Critics’ Picks

Yang Fudong, Close to the Sea, 2004, ten-channel video installation, 23 minutes. Installation view.

Yang Fudong, Close to the Sea, 2004, ten-channel video installation, 23 minutes. Installation view.

Beijing

Yang Fudong

ShanghART | Beijing 香格纳北京
261 Cao Chang Di, Old Airport Road, Chaoyang District
May 12–June 15, 2012

ShanghART’s Beijing outpost and the adjacent ARTMIA Gallery have given over their spaces to two of Yang Fudong’s majestic and baffling videos: Close to the Sea, 2004, and Revival of the Snake, 2005. Although the works premiered at the 2004 Liverpool Biennial and in 2006 at the Parasol Unit Foundation, respectively, this occasion marks Yang’s first solo exhibition in Beijing and the debut of the two videos in China.

Each piece is made up of a ten-screen video installation, with eight monitors lining the darkened walls of the room and one hanging in the middle with projections on either side of it. Close to the Sea is the most successful at taking advantage of this format: The eight screens each display one or two musicians, standing on craggy rocks by a brown, turbulent sea. Intermittently, they sound their instruments with single notes, which combine cacophonously. In the center of the room, one side of the screen portrays two lovers happily frolicking on the beach, while on the other they cling to a raft that is being mercilessly tossed around in the same sea. If the seaside orchestra is meant as accompaniment to the dueling narratives of young love and bleak survival, its dissonance amplifies the conflict between the two stories.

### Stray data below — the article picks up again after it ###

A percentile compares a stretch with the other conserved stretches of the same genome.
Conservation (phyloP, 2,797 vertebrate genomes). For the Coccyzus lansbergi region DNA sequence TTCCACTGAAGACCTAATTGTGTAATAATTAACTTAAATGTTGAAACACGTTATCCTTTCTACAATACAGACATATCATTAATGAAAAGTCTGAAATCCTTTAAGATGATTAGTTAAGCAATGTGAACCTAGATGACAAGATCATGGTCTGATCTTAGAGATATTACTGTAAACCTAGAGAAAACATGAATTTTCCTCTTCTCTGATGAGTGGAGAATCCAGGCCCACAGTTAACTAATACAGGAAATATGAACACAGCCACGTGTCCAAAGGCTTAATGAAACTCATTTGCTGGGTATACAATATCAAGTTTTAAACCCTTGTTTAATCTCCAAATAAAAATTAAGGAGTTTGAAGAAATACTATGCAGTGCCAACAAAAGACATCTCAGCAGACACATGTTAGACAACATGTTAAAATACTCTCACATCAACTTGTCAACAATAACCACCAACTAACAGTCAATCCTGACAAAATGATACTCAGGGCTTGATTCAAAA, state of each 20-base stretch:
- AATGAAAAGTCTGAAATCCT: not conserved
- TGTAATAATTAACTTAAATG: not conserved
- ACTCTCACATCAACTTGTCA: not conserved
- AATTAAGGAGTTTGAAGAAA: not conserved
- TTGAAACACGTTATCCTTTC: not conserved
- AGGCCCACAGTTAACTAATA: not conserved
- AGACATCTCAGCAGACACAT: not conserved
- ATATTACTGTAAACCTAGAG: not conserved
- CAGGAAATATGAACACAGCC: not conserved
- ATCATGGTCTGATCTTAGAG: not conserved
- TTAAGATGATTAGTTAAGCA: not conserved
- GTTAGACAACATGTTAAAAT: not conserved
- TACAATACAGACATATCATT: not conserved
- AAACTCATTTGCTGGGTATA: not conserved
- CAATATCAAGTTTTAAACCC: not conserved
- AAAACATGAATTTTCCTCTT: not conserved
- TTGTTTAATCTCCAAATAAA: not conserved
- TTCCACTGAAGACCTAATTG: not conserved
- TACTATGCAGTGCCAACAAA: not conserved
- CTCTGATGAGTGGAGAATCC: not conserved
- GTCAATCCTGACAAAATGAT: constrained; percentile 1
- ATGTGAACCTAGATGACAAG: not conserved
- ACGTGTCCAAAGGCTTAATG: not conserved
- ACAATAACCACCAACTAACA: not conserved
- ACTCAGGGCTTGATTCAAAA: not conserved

Best known for his works that explore the ennui and romance of being young, cultured, and cognizant in modern China, Yang focuses his attention here on existential issues. There’s a chilling poignancy to showing Revival of the Snake now in Beijing: Yang, born into a military family here, tells the story of an exiled soldier wandering a harsh northern Chinese winter landscape. The soldier’s isolation ends only once, briefly, when he crosses paths with a rural funeral procession. Is this the beginning, the end, or some in-between point of the soldier’s journey? Yang leaves the viewer with no clues.

This exhibition is also on view at ARTMIA Gallery, 261 Caochangdi Airport Service Road, until June 15.